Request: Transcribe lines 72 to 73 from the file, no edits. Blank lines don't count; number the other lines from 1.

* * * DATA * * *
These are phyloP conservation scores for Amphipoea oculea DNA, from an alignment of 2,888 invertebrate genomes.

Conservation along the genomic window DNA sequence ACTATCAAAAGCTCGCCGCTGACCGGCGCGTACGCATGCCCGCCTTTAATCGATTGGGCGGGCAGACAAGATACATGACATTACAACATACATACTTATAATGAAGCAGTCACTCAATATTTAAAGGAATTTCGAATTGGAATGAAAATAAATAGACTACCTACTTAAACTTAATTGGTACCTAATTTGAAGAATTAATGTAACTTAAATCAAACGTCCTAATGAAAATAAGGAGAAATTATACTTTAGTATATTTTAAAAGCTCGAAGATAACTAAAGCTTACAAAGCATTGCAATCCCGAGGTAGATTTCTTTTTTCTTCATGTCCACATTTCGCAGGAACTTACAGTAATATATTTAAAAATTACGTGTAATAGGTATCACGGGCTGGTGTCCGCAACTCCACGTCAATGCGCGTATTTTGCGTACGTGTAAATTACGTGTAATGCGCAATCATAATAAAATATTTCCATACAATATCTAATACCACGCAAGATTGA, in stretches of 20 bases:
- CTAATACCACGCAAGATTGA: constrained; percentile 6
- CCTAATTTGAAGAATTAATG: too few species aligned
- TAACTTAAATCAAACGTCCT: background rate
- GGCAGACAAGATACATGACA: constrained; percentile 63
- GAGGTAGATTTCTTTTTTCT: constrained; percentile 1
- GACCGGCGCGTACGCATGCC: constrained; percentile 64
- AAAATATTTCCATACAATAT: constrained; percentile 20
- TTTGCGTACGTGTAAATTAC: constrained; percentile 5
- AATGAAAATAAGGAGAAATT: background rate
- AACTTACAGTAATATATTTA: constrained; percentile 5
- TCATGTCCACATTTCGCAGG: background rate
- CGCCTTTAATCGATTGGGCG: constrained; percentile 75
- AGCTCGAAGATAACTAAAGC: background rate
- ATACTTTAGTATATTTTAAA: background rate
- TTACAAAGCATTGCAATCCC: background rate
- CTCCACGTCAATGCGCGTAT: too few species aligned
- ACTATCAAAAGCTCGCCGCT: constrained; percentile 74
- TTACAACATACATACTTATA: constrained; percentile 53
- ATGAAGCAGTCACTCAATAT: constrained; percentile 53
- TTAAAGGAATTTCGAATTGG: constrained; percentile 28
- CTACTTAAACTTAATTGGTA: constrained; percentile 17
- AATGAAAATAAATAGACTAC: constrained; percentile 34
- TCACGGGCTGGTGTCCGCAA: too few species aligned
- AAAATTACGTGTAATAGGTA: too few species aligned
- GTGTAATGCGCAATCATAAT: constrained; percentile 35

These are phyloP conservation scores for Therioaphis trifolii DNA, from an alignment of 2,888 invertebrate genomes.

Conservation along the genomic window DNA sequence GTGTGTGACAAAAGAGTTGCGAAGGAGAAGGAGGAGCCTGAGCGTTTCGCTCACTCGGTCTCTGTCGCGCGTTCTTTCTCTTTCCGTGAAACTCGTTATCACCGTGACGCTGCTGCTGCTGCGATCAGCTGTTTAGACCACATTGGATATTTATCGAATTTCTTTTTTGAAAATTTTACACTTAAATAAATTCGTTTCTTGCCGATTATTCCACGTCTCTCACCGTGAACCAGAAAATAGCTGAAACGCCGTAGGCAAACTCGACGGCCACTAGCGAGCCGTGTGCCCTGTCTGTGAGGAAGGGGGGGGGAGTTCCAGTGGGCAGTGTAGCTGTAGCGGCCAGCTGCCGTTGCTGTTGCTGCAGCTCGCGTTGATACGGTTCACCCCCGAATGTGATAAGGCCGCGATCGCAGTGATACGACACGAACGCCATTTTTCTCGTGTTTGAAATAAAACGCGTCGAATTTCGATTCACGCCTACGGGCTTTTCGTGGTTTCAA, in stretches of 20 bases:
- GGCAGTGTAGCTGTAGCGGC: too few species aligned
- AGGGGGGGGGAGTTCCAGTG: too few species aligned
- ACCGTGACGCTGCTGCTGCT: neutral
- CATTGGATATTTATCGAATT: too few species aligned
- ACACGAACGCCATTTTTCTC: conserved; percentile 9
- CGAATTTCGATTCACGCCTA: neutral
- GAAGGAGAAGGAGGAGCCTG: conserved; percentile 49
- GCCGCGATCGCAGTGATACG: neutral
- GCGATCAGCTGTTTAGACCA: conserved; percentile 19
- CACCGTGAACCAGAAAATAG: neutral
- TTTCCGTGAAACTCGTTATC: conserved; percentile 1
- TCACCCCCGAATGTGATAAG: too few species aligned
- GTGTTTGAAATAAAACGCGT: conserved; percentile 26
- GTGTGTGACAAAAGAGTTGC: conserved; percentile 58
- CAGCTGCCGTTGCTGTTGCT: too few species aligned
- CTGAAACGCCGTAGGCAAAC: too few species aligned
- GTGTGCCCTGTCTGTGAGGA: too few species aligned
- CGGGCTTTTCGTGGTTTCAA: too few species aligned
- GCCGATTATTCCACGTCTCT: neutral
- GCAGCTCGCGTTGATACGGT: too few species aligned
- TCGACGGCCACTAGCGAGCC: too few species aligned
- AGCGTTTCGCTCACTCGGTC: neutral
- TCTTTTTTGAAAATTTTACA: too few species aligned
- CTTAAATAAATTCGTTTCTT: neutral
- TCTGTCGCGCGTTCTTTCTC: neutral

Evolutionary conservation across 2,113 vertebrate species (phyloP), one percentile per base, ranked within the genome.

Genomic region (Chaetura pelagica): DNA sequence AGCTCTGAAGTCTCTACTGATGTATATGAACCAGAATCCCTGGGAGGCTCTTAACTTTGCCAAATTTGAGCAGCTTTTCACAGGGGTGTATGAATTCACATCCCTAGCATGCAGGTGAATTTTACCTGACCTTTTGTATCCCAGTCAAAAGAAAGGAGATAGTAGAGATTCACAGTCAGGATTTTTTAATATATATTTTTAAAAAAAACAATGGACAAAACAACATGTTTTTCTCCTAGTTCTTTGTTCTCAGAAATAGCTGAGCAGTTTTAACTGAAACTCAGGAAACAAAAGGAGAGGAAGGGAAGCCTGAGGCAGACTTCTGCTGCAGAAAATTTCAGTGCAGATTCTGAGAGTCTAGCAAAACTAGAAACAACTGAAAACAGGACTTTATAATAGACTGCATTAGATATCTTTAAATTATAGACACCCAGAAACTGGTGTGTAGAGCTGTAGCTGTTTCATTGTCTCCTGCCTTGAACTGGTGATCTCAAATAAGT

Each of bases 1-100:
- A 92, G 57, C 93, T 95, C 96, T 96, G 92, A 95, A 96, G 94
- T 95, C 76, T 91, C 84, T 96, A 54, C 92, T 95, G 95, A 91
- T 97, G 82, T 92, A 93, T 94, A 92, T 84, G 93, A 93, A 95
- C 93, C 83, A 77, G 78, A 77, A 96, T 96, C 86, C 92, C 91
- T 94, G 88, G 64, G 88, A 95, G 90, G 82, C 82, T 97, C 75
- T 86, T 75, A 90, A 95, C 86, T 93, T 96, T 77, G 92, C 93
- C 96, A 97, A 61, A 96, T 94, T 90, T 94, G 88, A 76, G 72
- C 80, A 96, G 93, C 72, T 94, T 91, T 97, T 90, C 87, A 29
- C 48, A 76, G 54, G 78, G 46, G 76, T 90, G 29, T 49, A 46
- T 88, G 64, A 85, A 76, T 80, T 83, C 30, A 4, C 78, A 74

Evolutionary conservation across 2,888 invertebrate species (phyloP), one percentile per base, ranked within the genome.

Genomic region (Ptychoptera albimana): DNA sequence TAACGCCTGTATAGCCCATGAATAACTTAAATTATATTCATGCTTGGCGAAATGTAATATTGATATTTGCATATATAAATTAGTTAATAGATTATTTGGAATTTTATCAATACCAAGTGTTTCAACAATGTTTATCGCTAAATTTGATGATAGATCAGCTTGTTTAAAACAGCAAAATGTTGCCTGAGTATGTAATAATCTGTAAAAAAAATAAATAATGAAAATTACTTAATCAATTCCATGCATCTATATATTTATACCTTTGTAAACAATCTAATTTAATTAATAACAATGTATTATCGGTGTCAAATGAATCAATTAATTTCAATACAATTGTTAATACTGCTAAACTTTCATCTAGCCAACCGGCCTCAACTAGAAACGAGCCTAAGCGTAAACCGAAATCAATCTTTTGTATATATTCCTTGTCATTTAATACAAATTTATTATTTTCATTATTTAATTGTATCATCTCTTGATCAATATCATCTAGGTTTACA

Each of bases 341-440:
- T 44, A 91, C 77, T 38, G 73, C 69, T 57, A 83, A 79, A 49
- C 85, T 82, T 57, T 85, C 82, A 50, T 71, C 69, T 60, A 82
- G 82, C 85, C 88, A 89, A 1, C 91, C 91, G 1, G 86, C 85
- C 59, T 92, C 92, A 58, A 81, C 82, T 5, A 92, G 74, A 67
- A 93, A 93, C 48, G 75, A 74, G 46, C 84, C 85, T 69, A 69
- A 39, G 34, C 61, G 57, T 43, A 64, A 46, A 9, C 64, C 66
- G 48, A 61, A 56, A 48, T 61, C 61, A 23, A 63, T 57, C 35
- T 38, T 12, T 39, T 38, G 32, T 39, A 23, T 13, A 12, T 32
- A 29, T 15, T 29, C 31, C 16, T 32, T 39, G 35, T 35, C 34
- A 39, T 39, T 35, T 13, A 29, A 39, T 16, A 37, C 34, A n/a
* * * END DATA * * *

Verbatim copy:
- C 85, T 82, T 57, T 85, C 82, A 50, T 71, C 69, T 60, A 82
- G 82, C 85, C 88, A 89, A 1, C 91, C 91, G 1, G 86, C 85